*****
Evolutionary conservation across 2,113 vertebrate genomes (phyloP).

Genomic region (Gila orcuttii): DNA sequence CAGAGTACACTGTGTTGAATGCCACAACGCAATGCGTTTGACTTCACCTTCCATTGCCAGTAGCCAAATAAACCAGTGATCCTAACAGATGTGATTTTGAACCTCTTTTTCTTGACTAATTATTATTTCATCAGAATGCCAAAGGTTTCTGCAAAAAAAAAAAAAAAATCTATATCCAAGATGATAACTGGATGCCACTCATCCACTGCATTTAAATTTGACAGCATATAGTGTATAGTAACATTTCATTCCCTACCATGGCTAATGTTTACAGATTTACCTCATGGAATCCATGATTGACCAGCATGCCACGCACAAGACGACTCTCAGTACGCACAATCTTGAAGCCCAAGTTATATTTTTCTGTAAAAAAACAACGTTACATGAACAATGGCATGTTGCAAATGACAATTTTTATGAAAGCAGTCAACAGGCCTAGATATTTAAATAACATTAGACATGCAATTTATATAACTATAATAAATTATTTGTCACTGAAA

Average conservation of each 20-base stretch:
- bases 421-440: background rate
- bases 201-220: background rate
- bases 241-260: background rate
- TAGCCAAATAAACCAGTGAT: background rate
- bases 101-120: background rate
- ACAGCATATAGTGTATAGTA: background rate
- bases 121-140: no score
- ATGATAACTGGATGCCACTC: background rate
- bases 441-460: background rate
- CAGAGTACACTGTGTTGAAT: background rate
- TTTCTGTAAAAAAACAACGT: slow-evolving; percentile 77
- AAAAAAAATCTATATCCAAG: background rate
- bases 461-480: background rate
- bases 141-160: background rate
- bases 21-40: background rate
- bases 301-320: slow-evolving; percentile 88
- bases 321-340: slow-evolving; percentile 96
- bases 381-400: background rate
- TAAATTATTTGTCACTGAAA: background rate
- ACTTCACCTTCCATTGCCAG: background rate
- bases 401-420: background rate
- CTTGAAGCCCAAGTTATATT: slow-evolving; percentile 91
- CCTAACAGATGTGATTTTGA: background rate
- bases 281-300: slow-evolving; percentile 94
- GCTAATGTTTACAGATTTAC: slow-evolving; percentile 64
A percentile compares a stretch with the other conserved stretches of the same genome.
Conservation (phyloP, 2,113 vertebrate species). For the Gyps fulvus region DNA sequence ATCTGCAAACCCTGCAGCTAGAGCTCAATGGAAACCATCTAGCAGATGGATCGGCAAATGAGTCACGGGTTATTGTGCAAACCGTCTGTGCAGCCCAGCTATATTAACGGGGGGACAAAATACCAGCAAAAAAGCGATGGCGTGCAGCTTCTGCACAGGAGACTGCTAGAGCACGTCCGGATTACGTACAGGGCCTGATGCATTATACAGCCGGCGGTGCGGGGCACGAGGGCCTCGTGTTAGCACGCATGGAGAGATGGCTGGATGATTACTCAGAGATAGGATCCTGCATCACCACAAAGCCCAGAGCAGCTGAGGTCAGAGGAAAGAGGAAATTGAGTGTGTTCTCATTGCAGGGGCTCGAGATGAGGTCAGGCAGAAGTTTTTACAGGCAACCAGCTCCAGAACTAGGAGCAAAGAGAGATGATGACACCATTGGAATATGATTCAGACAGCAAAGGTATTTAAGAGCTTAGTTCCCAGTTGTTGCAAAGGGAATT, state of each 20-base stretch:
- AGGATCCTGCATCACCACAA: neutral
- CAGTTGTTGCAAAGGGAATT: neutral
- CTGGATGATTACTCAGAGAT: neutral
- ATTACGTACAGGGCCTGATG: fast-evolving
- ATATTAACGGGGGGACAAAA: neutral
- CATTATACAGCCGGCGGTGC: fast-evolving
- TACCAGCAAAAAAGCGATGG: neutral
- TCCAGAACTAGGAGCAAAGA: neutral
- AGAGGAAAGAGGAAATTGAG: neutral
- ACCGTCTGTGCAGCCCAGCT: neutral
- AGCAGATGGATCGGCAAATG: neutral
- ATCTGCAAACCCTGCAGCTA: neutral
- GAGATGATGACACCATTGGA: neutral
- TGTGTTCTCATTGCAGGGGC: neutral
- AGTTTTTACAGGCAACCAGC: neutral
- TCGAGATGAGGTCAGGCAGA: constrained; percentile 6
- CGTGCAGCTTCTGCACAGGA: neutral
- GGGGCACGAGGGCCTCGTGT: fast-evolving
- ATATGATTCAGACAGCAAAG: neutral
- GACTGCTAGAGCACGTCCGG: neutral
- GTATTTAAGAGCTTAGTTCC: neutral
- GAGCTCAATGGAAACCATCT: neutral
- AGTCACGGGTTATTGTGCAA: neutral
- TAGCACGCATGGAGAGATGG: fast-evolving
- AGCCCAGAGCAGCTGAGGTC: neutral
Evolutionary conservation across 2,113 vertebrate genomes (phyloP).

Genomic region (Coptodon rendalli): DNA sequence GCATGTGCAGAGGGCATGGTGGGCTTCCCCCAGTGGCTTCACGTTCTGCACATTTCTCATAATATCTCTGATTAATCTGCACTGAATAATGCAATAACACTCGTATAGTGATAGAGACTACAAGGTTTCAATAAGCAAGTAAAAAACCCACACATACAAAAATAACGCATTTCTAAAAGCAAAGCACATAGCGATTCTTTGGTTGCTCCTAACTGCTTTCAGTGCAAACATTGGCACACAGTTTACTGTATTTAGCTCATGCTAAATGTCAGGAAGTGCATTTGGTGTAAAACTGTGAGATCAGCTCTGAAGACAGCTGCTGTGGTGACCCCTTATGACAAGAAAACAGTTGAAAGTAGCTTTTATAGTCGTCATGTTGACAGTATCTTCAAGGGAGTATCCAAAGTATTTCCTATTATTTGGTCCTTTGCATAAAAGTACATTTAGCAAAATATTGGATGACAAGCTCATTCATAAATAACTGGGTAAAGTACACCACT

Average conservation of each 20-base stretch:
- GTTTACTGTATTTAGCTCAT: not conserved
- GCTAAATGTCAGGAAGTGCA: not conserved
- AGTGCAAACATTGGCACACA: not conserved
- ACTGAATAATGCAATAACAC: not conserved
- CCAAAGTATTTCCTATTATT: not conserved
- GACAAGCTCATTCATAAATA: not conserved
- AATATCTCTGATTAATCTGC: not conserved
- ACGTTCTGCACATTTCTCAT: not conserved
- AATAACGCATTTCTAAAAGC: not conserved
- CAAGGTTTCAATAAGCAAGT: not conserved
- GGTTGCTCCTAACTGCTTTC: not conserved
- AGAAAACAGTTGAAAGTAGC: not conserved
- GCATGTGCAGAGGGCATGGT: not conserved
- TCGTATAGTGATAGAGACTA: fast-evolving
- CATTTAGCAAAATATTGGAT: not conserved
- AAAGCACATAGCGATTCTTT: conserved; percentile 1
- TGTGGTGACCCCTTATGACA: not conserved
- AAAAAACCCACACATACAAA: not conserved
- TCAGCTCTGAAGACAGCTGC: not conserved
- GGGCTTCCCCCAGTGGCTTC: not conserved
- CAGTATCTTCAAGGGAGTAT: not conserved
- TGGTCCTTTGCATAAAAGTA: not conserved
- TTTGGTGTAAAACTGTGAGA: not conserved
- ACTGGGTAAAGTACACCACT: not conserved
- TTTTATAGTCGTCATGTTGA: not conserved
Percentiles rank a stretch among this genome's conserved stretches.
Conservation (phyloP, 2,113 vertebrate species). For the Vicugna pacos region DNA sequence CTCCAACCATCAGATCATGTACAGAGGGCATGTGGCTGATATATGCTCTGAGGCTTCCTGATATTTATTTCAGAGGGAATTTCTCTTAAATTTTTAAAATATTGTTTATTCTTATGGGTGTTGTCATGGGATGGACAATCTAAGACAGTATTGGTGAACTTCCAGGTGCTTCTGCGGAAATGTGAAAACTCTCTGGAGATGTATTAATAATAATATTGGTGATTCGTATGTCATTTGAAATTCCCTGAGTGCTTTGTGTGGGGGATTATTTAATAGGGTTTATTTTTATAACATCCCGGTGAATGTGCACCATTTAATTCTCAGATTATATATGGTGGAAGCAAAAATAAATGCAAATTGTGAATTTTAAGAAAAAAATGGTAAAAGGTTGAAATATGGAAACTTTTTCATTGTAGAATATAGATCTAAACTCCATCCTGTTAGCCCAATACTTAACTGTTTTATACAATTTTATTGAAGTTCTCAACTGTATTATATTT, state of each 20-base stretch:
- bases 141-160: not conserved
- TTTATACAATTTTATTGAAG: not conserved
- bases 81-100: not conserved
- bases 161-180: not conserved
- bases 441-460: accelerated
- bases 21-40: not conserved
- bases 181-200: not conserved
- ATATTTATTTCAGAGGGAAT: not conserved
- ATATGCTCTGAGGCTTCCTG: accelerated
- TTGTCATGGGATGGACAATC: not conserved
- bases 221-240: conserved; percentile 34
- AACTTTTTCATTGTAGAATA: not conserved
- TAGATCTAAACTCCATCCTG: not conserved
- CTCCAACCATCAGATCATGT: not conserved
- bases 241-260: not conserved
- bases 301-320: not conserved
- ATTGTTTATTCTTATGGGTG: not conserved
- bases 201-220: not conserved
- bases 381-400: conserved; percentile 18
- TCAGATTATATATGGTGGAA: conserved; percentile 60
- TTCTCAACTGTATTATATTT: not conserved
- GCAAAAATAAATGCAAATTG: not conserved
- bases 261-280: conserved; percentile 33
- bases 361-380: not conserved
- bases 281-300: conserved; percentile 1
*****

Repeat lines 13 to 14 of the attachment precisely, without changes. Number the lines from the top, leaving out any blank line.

- CAGAGTACACTGTGTTGAAT: background rate
- TTTCTGTAAAAAAACAACGT: slow-evolving; percentile 77